How will Zelenskyy's latest US visit affect aid to Israel?

Ukrainian President to lobby for congressional support for more financial assistance

Israeli troops stand next to a tank amid ongoing battles with Hamas in Gaza. AFP
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Volodymyr Zelenskyy arrived in Washington on Tuesday for a high-stakes trip to secure more funding for Kyiv's war efforts against Moscow, but the Ukrainian President's visit will also have implications for Israel's war in Gaza.

In October, President Joe Biden requested Congress to approve more than $100 billion in emergency funding that would be spent on Ukraine, border security, the Indo-Pacific region and Israel.

Of that total package, Mr Biden asked for $14.3 billion to be allocated to support Israel's air and missile defence systems.

His request came weeks after Hamas launched its October 7 attack on Israel that left about 1,200 people dead.

“This funding will increase security assistance for Israel as it seeks to re-establish territorial security and deterrence and will bolster Israel’s ability to protect itself,” Mr Biden wrote in an October letter to House Speaker Mike Johnson.

And National Security Adviser Jake Sullivan said in a statement last week: “It’s time for Congress to fund Israel’s right to defend itself against terrorists, Ukraine’s right to defend itself against Russian aggression, and the United States to secure our border and stop the flow of fentanyl into the country.”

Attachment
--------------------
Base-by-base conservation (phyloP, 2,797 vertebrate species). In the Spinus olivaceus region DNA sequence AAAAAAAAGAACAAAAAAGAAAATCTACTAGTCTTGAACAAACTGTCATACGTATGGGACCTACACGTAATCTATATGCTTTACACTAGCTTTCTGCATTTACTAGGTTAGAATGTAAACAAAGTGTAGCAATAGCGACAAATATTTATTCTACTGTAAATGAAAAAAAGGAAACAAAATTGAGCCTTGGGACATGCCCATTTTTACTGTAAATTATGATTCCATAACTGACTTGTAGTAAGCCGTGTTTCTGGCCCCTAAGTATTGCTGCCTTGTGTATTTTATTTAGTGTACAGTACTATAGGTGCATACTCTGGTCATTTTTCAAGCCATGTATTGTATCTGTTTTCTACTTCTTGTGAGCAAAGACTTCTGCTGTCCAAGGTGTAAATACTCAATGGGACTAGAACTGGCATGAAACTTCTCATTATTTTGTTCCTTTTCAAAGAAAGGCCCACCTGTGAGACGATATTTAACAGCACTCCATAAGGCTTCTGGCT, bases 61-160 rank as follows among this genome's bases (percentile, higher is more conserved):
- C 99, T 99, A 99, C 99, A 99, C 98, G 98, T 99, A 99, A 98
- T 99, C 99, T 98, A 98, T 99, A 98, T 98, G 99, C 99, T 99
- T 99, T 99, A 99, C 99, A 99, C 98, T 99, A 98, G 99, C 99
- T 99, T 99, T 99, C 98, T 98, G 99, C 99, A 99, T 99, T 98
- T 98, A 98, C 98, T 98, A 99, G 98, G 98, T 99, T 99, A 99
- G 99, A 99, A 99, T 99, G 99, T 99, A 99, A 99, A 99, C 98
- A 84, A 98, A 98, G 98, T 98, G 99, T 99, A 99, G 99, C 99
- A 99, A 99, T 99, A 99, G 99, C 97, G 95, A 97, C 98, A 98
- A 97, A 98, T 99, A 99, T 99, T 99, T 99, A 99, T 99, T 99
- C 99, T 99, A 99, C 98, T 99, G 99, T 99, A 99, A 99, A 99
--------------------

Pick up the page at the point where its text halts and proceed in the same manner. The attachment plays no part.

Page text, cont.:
While Republicans in Congress remain sceptical over more funding for Ukraine, they have signalled a desire to send continued aid to Israel, passing a bill in November allocating $14.3 billion in assistance to the country.

But their reticence in funding Ukraine – as well as their demands for tougher immigration restrictions on the Mexican border – complicates the sending of proposed assistance to Israel. Debate on the national security package stalled in the Senate last week after Republicans in the chamber held a filibuster over immigration issues.

During his visit, Mr Zelenskyy will aim to convince Republicans that funding Ukraine's defensive efforts is vital.

Should he be unsuccessful, as expected, that would mean Congress would also not be able to deliver funds to Israel.

Washington has remained resolute in its support for Israel despite facing global pressure to call for a ceasefire after Israeli air strikes have killed more than 18,000 people.

Mr Biden on Tuesday said Israel is “starting to lose that support” from the global community due to the indiscriminate bombings that have left thousands of civilians dead.

Updated: December 13, 2023, 6:33 AM